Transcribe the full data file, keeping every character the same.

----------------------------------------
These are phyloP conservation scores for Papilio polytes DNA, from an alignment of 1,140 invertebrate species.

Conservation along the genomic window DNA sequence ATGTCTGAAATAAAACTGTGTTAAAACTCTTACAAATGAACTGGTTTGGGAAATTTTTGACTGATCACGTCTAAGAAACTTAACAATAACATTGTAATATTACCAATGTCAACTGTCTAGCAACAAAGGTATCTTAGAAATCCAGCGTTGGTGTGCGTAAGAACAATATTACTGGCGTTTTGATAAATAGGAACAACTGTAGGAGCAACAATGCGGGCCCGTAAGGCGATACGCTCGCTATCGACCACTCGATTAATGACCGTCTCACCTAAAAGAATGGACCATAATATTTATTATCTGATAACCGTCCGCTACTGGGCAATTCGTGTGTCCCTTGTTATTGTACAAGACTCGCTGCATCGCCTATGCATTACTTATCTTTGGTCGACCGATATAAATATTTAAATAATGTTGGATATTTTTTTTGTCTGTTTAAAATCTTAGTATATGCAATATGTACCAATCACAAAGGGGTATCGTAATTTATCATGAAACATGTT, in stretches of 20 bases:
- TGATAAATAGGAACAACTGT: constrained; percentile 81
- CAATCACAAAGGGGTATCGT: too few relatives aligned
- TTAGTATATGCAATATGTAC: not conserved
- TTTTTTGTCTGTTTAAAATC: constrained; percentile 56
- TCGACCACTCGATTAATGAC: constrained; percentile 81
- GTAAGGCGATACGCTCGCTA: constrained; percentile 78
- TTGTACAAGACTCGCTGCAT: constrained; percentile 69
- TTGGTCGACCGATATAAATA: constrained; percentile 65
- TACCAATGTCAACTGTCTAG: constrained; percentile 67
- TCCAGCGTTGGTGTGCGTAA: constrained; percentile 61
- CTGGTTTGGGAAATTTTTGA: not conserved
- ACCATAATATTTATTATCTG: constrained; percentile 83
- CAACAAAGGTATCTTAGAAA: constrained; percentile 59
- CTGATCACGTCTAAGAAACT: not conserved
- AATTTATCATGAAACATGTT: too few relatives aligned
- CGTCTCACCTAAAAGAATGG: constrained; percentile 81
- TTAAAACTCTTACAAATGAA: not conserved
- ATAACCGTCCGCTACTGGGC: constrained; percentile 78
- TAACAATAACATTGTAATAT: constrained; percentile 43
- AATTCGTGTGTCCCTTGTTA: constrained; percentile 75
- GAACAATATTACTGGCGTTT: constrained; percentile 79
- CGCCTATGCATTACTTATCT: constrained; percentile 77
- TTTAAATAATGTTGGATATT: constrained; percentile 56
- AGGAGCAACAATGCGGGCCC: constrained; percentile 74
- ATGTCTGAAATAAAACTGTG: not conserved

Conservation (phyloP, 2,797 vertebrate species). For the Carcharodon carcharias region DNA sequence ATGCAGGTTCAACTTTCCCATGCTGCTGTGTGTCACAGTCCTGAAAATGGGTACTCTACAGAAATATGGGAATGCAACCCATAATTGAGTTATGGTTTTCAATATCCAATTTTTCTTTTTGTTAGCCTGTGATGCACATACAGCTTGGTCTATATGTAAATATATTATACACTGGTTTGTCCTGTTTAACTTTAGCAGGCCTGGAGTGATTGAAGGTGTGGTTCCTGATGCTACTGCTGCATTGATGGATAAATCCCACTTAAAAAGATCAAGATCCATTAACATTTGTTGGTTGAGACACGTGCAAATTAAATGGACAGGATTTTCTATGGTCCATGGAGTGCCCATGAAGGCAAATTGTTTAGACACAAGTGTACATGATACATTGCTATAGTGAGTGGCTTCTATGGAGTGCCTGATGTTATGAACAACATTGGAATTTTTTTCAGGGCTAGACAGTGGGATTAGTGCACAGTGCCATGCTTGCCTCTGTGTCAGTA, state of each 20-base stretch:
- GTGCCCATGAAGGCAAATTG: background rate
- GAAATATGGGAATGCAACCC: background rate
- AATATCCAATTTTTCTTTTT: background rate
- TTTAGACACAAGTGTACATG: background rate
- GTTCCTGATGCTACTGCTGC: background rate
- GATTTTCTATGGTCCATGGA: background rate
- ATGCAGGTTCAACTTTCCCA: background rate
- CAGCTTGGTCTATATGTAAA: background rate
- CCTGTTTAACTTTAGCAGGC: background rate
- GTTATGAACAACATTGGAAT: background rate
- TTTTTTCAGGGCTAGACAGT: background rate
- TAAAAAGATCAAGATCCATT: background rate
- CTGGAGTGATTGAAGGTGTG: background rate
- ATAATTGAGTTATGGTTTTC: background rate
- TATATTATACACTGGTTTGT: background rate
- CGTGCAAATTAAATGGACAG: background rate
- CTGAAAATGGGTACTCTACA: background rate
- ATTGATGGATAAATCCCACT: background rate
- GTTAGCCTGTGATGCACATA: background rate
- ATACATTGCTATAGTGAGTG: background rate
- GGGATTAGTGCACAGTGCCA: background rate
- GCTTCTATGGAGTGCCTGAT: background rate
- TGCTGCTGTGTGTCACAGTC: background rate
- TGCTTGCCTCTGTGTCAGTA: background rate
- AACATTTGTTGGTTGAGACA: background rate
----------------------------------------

These are phyloP conservation scores for Papilio polytes DNA, from an alignment of 1,140 invertebrate species.

Conservation along the genomic window DNA sequence ATGTCTGAAATAAAACTGTGTTAAAACTCTTACAAATGAACTGGTTTGGGAAATTTTTGACTGATCACGTCTAAGAAACTTAACAATAACATTGTAATATTACCAATGTCAACTGTCTAGCAACAAAGGTATCTTAGAAATCCAGCGTTGGTGTGCGTAAGAACAATATTACTGGCGTTTTGATAAATAGGAACAACTGTAGGAGCAACAATGCGGGCCCGTAAGGCGATACGCTCGCTATCGACCACTCGATTAATGACCGTCTCACCTAAAAGAATGGACCATAATATTTATTATCTGATAACCGTCCGCTACTGGGCAATTCGTGTGTCCCTTGTTATTGTACAAGACTCGCTGCATCGCCTATGCATTACTTATCTTTGGTCGACCGATATAAATATTTAAATAATGTTGGATATTTTTTTTGTCTGTTTAAAATCTTAGTATATGCAATATGTACCAATCACAAAGGGGTATCGTAATTTATCATGAAACATGTT, in stretches of 20 bases:
- TGATAAATAGGAACAACTGT: constrained; percentile 81
- CAATCACAAAGGGGTATCGT: too few relatives aligned
- TTAGTATATGCAATATGTAC: not conserved
- TTTTTTGTCTGTTTAAAATC: constrained; percentile 56
- TCGACCACTCGATTAATGAC: constrained; percentile 81
- GTAAGGCGATACGCTCGCTA: constrained; percentile 78
- TTGTACAAGACTCGCTGCAT: constrained; percentile 69
- TTGGTCGACCGATATAAATA: constrained; percentile 65
- TACCAATGTCAACTGTCTAG: constrained; percentile 67
- TCCAGCGTTGGTGTGCGTAA: constrained; percentile 61
- CTGGTTTGGGAAATTTTTGA: not conserved
- ACCATAATATTTATTATCTG: constrained; percentile 83
- CAACAAAGGTATCTTAGAAA: constrained; percentile 59
- CTGATCACGTCTAAGAAACT: not conserved
- AATTTATCATGAAACATGTT: too few relatives aligned
- CGTCTCACCTAAAAGAATGG: constrained; percentile 81
- TTAAAACTCTTACAAATGAA: not conserved
- ATAACCGTCCGCTACTGGGC: constrained; percentile 78
- TAACAATAACATTGTAATAT: constrained; percentile 43
- AATTCGTGTGTCCCTTGTTA: constrained; percentile 75
- GAACAATATTACTGGCGTTT: constrained; percentile 79
- CGCCTATGCATTACTTATCT: constrained; percentile 77
- TTTAAATAATGTTGGATATT: constrained; percentile 56
- AGGAGCAACAATGCGGGCCC: constrained; percentile 74
- ATGTCTGAAATAAAACTGTG: not conserved

Conservation (phyloP, 2,797 vertebrate species). For the Carcharodon carcharias region DNA sequence ATGCAGGTTCAACTTTCCCATGCTGCTGTGTGTCACAGTCCTGAAAATGGGTACTCTACAGAAATATGGGAATGCAACCCATAATTGAGTTATGGTTTTCAATATCCAATTTTTCTTTTTGTTAGCCTGTGATGCACATACAGCTTGGTCTATATGTAAATATATTATACACTGGTTTGTCCTGTTTAACTTTAGCAGGCCTGGAGTGATTGAAGGTGTGGTTCCTGATGCTACTGCTGCATTGATGGATAAATCCCACTTAAAAAGATCAAGATCCATTAACATTTGTTGGTTGAGACACGTGCAAATTAAATGGACAGGATTTTCTATGGTCCATGGAGTGCCCATGAAGGCAAATTGTTTAGACACAAGTGTACATGATACATTGCTATAGTGAGTGGCTTCTATGGAGTGCCTGATGTTATGAACAACATTGGAATTTTTTTCAGGGCTAGACAGTGGGATTAGTGCACAGTGCCATGCTTGCCTCTGTGTCAGTA, state of each 20-base stretch:
- GTGCCCATGAAGGCAAATTG: background rate
- GAAATATGGGAATGCAACCC: background rate
- AATATCCAATTTTTCTTTTT: background rate
- TTTAGACACAAGTGTACATG: background rate
- GTTCCTGATGCTACTGCTGC: background rate
- GATTTTCTATGGTCCATGGA: background rate
- ATGCAGGTTCAACTTTCCCA: background rate
- CAGCTTGGTCTATATGTAAA: background rate
- CCTGTTTAACTTTAGCAGGC: background rate
- GTTATGAACAACATTGGAAT: background rate
- TTTTTTCAGGGCTAGACAGT: background rate
- TAAAAAGATCAAGATCCATT: background rate
- CTGGAGTGATTGAAGGTGTG: background rate
- ATAATTGAGTTATGGTTTTC: background rate
- TATATTATACACTGGTTTGT: background rate
- CGTGCAAATTAAATGGACAG: background rate
- CTGAAAATGGGTACTCTACA: background rate
- ATTGATGGATAAATCCCACT: background rate
- GTTAGCCTGTGATGCACATA: background rate
- ATACATTGCTATAGTGAGTG: background rate
- GGGATTAGTGCACAGTGCCA: background rate
- GCTTCTATGGAGTGCCTGAT: background rate
- TGCTGCTGTGTGTCACAGTC: background rate
- TGCTTGCCTCTGTGTCAGTA: background rate
- AACATTTGTTGGTTGAGACA: background rate